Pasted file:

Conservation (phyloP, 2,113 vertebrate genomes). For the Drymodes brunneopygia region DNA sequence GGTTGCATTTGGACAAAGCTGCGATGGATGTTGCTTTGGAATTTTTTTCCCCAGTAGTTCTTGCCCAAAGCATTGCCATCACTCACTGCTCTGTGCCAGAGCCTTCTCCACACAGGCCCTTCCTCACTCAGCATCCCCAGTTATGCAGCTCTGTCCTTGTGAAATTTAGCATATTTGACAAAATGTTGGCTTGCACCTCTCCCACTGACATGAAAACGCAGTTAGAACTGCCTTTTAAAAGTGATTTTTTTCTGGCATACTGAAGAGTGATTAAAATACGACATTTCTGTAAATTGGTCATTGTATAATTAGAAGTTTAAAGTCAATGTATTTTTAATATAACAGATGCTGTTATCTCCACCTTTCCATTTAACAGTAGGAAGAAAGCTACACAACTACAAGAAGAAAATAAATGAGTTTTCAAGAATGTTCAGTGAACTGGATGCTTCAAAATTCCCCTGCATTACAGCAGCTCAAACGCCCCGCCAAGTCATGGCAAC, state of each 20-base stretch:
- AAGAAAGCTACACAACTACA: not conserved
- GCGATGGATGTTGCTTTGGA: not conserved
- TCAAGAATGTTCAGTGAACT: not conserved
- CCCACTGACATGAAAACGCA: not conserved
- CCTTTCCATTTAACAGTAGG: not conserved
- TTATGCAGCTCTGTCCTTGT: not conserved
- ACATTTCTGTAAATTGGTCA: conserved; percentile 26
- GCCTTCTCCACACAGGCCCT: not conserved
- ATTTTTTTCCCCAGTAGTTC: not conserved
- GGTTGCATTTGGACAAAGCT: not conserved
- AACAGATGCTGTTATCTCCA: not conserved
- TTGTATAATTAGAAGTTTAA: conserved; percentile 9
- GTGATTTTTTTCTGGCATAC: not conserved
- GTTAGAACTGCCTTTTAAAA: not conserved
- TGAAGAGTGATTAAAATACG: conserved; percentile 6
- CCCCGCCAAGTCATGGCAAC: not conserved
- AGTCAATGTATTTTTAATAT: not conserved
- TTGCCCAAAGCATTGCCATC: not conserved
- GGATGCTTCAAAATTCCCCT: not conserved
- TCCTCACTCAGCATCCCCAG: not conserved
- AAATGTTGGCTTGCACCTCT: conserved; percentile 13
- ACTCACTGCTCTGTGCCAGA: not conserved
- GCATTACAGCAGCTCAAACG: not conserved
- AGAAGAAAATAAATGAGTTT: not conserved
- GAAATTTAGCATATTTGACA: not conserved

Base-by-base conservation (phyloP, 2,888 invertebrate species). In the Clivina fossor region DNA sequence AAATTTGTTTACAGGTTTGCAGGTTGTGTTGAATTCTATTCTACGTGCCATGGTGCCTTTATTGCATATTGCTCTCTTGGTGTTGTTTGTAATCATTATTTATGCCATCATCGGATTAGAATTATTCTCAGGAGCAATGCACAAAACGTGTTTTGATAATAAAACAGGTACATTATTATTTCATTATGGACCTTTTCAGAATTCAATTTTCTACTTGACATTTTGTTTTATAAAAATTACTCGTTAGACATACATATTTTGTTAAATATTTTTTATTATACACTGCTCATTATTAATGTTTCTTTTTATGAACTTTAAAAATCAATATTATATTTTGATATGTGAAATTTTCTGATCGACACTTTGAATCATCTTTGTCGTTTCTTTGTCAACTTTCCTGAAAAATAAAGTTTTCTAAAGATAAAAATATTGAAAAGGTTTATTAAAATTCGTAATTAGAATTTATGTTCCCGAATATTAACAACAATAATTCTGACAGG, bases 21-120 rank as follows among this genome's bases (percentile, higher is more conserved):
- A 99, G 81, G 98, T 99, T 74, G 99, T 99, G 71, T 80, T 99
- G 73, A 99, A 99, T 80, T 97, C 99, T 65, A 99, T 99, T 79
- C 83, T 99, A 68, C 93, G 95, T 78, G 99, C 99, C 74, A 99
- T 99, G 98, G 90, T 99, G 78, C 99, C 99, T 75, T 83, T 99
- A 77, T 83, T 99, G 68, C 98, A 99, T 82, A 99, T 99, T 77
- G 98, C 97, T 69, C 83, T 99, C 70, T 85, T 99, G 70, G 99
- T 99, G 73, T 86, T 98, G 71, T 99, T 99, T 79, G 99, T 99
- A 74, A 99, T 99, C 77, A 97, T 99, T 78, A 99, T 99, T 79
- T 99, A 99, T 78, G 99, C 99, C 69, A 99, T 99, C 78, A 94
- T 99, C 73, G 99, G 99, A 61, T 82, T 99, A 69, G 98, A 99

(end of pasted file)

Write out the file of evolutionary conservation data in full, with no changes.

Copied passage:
Conservation (phyloP, 2,113 vertebrate genomes). For the Drymodes brunneopygia region DNA sequence GGTTGCATTTGGACAAAGCTGCGATGGATGTTGCTTTGGAATTTTTTTCCCCAGTAGTTCTTGCCCAAAGCATTGCCATCACTCACTGCTCTGTGCCAGAGCCTTCTCCACACAGGCCCTTCCTCACTCAGCATCCCCAGTTATGCAGCTCTGTCCTTGTGAAATTTAGCATATTTGACAAAATGTTGGCTTGCACCTCTCCCACTGACATGAAAACGCAGTTAGAACTGCCTTTTAAAAGTGATTTTTTTCTGGCATACTGAAGAGTGATTAAAATACGACATTTCTGTAAATTGGTCATTGTATAATTAGAAGTTTAAAGTCAATGTATTTTTAATATAACAGATGCTGTTATCTCCACCTTTCCATTTAACAGTAGGAAGAAAGCTACACAACTACAAGAAGAAAATAAATGAGTTTTCAAGAATGTTCAGTGAACTGGATGCTTCAAAATTCCCCTGCATTACAGCAGCTCAAACGCCCCGCCAAGTCATGGCAAC, state of each 20-base stretch:
- AAGAAAGCTACACAACTACA: not conserved
- GCGATGGATGTTGCTTTGGA: not conserved
- TCAAGAATGTTCAGTGAACT: not conserved
- CCCACTGACATGAAAACGCA: not conserved
- CCTTTCCATTTAACAGTAGG: not conserved
- TTATGCAGCTCTGTCCTTGT: not conserved
- ACATTTCTGTAAATTGGTCA: conserved; percentile 26
- GCCTTCTCCACACAGGCCCT: not conserved
- ATTTTTTTCCCCAGTAGTTC: not conserved
- GGTTGCATTTGGACAAAGCT: not conserved
- AACAGATGCTGTTATCTCCA: not conserved
- TTGTATAATTAGAAGTTTAA: conserved; percentile 9
- GTGATTTTTTTCTGGCATAC: not conserved
- GTTAGAACTGCCTTTTAAAA: not conserved
- TGAAGAGTGATTAAAATACG: conserved; percentile 6
- CCCCGCCAAGTCATGGCAAC: not conserved
- AGTCAATGTATTTTTAATAT: not conserved
- TTGCCCAAAGCATTGCCATC: not conserved
- GGATGCTTCAAAATTCCCCT: not conserved
- TCCTCACTCAGCATCCCCAG: not conserved
- AAATGTTGGCTTGCACCTCT: conserved; percentile 13
- ACTCACTGCTCTGTGCCAGA: not conserved
- GCATTACAGCAGCTCAAACG: not conserved
- AGAAGAAAATAAATGAGTTT: not conserved
- GAAATTTAGCATATTTGACA: not conserved

Base-by-base conservation (phyloP, 2,888 invertebrate species). In the Clivina fossor region DNA sequence AAATTTGTTTACAGGTTTGCAGGTTGTGTTGAATTCTATTCTACGTGCCATGGTGCCTTTATTGCATATTGCTCTCTTGGTGTTGTTTGTAATCATTATTTATGCCATCATCGGATTAGAATTATTCTCAGGAGCAATGCACAAAACGTGTTTTGATAATAAAACAGGTACATTATTATTTCATTATGGACCTTTTCAGAATTCAATTTTCTACTTGACATTTTGTTTTATAAAAATTACTCGTTAGACATACATATTTTGTTAAATATTTTTTATTATACACTGCTCATTATTAATGTTTCTTTTTATGAACTTTAAAAATCAATATTATATTTTGATATGTGAAATTTTCTGATCGACACTTTGAATCATCTTTGTCGTTTCTTTGTCAACTTTCCTGAAAAATAAAGTTTTCTAAAGATAAAAATATTGAAAAGGTTTATTAAAATTCGTAATTAGAATTTATGTTCCCGAATATTAACAACAATAATTCTGACAGG, bases 21-120 rank as follows among this genome's bases (percentile, higher is more conserved):
- A 99, G 81, G 98, T 99, T 74, G 99, T 99, G 71, T 80, T 99
- G 73, A 99, A 99, T 80, T 97, C 99, T 65, A 99, T 99, T 79
- C 83, T 99, A 68, C 93, G 95, T 78, G 99, C 99, C 74, A 99
- T 99, G 98, G 90, T 99, G 78, C 99, C 99, T 75, T 83, T 99
- A 77, T 83, T 99, G 68, C 98, A 99, T 82, A 99, T 99, T 77
- G 98, C 97, T 69, C 83, T 99, C 70, T 85, T 99, G 70, G 99
- T 99, G 73, T 86, T 98, G 71, T 99, T 99, T 79, G 99, T 99
- A 74, A 99, T 99, C 77, A 97, T 99, T 78, A 99, T 99, T 79
- T 99, A 99, T 78, G 99, C 99, C 69, A 99, T 99, C 78, A 94
- T 99, C 73, G 99, G 99, A 61, T 82, T 99, A 69, G 98, A 99